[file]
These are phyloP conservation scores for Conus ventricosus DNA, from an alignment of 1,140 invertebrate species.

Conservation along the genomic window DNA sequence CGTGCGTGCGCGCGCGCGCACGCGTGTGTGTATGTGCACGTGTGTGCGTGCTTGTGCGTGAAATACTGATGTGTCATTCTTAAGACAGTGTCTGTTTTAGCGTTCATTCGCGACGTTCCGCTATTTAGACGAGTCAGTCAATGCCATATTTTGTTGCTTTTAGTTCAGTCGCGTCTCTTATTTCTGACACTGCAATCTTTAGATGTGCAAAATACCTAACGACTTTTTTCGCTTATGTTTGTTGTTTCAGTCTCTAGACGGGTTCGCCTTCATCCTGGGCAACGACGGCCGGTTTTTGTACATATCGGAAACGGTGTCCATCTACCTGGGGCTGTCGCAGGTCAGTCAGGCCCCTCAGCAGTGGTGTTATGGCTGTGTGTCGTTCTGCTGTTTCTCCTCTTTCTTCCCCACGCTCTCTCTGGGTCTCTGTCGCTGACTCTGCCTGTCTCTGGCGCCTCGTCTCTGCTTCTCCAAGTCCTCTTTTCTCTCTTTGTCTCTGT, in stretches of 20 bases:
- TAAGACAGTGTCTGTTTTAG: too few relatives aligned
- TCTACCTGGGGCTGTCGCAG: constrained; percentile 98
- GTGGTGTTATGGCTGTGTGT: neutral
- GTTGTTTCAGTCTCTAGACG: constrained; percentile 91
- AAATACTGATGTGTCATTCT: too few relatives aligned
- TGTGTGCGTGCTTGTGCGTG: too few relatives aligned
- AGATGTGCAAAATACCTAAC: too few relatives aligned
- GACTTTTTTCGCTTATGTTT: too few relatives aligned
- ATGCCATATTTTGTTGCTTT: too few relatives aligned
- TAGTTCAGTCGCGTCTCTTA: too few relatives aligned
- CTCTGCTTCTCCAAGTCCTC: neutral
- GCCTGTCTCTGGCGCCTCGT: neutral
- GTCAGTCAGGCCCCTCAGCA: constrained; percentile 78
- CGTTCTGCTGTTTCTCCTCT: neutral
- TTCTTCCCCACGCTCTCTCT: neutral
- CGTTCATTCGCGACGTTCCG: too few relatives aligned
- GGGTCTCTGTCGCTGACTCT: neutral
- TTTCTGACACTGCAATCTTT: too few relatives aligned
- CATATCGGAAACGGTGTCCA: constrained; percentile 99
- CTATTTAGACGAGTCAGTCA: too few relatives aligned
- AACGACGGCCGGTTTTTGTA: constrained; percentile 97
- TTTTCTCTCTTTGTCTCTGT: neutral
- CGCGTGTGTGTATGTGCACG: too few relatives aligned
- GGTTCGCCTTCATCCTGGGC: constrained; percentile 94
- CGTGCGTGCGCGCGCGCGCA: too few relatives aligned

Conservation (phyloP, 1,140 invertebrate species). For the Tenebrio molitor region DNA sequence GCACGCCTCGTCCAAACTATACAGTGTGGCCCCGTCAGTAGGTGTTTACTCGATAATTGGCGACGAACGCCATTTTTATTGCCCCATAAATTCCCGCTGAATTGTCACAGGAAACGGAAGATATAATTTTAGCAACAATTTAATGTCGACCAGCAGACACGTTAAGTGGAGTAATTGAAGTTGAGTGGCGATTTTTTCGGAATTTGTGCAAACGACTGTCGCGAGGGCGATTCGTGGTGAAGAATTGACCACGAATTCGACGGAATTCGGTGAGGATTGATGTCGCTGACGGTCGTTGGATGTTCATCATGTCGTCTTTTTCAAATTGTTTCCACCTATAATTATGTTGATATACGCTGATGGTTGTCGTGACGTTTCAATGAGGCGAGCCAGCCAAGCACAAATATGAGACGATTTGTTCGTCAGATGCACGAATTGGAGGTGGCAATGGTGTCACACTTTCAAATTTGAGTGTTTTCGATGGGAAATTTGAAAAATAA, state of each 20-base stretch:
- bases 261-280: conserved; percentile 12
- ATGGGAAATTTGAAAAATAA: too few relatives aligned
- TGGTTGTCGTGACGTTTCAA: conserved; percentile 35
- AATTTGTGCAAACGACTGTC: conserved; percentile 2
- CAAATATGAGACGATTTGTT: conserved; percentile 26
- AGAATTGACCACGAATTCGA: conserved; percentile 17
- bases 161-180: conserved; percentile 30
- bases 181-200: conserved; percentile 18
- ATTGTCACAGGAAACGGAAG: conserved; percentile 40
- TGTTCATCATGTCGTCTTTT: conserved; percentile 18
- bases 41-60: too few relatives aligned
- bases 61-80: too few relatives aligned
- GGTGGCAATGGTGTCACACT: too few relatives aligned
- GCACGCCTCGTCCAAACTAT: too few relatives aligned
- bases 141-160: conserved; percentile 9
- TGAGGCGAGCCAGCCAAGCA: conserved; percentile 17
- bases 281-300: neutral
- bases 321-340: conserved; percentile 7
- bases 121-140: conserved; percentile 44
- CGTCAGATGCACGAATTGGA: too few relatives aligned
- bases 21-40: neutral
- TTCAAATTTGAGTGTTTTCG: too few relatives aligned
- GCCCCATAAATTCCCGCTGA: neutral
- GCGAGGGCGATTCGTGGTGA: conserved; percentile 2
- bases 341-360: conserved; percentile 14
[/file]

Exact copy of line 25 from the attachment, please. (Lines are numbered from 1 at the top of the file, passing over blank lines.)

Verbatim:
- CGCGTGTGTGTATGTGCACG: too few relatives aligned